The Effect of Individual Preferences on Precautionary Behaviors in Vaccine Taking, Saving, and Physical Activity

  •  Di Wang    
  •  Teng-peng Chen    
  •  Zhong-hua Shi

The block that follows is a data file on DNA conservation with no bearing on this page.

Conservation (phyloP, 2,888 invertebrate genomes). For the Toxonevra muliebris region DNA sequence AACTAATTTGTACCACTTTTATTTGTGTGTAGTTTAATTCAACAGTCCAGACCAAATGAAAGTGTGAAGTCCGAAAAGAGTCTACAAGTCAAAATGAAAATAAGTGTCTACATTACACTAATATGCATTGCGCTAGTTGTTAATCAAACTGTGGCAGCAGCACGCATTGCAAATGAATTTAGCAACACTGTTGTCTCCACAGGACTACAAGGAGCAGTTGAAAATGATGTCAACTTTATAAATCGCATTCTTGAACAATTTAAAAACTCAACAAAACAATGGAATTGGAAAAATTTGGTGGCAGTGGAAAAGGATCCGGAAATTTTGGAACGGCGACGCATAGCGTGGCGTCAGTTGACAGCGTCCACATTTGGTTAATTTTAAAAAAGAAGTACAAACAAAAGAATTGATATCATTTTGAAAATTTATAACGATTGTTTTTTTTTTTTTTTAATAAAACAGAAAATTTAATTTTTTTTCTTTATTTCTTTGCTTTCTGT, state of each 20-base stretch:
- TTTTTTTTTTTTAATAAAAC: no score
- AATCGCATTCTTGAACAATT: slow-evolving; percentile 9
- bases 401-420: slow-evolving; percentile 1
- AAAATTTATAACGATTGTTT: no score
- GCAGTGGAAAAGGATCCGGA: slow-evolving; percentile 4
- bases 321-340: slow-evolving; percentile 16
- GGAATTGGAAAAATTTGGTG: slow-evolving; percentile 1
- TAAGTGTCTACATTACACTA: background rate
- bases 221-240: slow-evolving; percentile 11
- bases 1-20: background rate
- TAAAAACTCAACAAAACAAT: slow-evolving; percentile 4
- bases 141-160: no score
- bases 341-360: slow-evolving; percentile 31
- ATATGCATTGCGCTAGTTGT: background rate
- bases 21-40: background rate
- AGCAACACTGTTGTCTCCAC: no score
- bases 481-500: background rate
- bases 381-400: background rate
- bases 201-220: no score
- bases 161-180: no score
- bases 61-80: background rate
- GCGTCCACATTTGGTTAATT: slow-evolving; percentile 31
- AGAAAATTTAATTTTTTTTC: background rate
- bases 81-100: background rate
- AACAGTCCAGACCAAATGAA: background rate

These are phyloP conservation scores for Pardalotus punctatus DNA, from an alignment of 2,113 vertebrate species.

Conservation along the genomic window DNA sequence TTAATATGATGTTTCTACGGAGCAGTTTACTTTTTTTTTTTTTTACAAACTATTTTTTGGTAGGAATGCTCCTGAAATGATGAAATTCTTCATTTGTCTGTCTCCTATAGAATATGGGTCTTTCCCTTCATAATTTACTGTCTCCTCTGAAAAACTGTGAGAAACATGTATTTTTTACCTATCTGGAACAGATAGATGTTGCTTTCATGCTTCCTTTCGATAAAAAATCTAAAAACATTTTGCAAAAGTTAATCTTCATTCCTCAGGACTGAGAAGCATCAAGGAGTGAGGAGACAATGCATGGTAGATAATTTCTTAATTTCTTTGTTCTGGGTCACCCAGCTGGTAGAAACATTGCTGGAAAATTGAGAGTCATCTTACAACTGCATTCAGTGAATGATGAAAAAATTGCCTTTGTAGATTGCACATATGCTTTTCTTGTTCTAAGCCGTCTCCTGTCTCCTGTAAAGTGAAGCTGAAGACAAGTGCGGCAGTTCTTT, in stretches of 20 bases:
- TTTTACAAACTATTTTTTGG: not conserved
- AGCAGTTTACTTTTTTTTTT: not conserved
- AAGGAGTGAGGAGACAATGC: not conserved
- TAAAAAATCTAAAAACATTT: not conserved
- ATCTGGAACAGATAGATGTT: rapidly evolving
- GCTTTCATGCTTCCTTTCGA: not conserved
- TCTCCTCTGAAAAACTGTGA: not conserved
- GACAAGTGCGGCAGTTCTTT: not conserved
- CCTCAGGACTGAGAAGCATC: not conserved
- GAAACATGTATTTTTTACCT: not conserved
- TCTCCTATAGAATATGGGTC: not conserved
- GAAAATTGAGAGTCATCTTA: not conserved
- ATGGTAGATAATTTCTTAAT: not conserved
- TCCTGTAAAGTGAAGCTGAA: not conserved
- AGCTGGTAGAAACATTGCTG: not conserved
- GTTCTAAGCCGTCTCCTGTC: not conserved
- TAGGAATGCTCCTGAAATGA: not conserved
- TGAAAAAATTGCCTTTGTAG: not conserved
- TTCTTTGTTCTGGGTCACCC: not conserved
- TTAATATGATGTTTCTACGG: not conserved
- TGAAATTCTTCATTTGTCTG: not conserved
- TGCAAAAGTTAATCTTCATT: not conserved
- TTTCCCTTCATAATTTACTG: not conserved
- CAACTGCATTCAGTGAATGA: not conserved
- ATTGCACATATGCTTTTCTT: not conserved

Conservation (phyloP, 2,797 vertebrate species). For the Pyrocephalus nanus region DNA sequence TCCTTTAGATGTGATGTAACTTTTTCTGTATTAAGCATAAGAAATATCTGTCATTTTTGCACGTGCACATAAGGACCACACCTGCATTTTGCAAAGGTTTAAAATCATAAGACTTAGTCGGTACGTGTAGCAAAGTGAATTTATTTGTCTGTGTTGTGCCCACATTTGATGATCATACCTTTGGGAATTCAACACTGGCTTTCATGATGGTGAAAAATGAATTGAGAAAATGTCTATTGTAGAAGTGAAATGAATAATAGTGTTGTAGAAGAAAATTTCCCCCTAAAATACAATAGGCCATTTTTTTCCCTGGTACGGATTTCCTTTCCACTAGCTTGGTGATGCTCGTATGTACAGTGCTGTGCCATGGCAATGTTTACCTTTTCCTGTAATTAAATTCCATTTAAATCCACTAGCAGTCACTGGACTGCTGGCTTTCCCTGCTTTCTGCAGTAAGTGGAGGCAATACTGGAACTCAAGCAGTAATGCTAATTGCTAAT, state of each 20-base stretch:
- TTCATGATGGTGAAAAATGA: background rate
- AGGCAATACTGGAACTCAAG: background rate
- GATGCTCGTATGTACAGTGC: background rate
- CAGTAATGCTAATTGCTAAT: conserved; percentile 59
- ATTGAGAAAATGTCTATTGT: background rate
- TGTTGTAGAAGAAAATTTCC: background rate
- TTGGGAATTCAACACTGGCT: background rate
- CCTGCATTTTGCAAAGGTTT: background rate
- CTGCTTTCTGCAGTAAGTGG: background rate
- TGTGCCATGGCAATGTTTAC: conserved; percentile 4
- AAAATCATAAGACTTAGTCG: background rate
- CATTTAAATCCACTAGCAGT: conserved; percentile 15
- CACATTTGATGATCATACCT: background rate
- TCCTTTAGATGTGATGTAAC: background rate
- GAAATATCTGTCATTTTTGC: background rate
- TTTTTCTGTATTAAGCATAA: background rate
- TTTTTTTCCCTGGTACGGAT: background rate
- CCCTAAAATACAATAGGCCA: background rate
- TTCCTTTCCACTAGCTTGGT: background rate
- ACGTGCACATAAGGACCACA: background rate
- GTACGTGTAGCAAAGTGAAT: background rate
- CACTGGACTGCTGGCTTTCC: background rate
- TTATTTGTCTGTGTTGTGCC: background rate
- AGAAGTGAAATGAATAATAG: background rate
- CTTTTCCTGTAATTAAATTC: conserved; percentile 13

The COVID-19 pandemic has underscored the importance of how people react behaviorally to external threats. Precautionary behavioral responses to COVID-19 become apparent. In addition, individual risk and time preferences are related to economic behaviors under uncertainty and health-related behaviors. This study aims to determine whether and how time and risk choices influence precautionary behaviors in vaccine-taking, saving, and physical activity during the coronavirus lockdown. We conducted a cross-sectional study utilizing an online survey, which included a sample of 1016 individuals aged 18 to 60 residing and working in Shanghai. We use logistic regressions to estimate. We have three findings. First, risk-taking and future-oriented individuals are more likely to get vaccinated. Second, future-oriented ones are more inclined to exercise at home via digital media during the lockdown. Third, neither risk preference nor time preference is predictive of precautionary saving. This work aids the literature by documenting time and risk preferences influencing health-related behaviors and life well-being during the lockdown. The conclusions have practical implications from a policy perspective.

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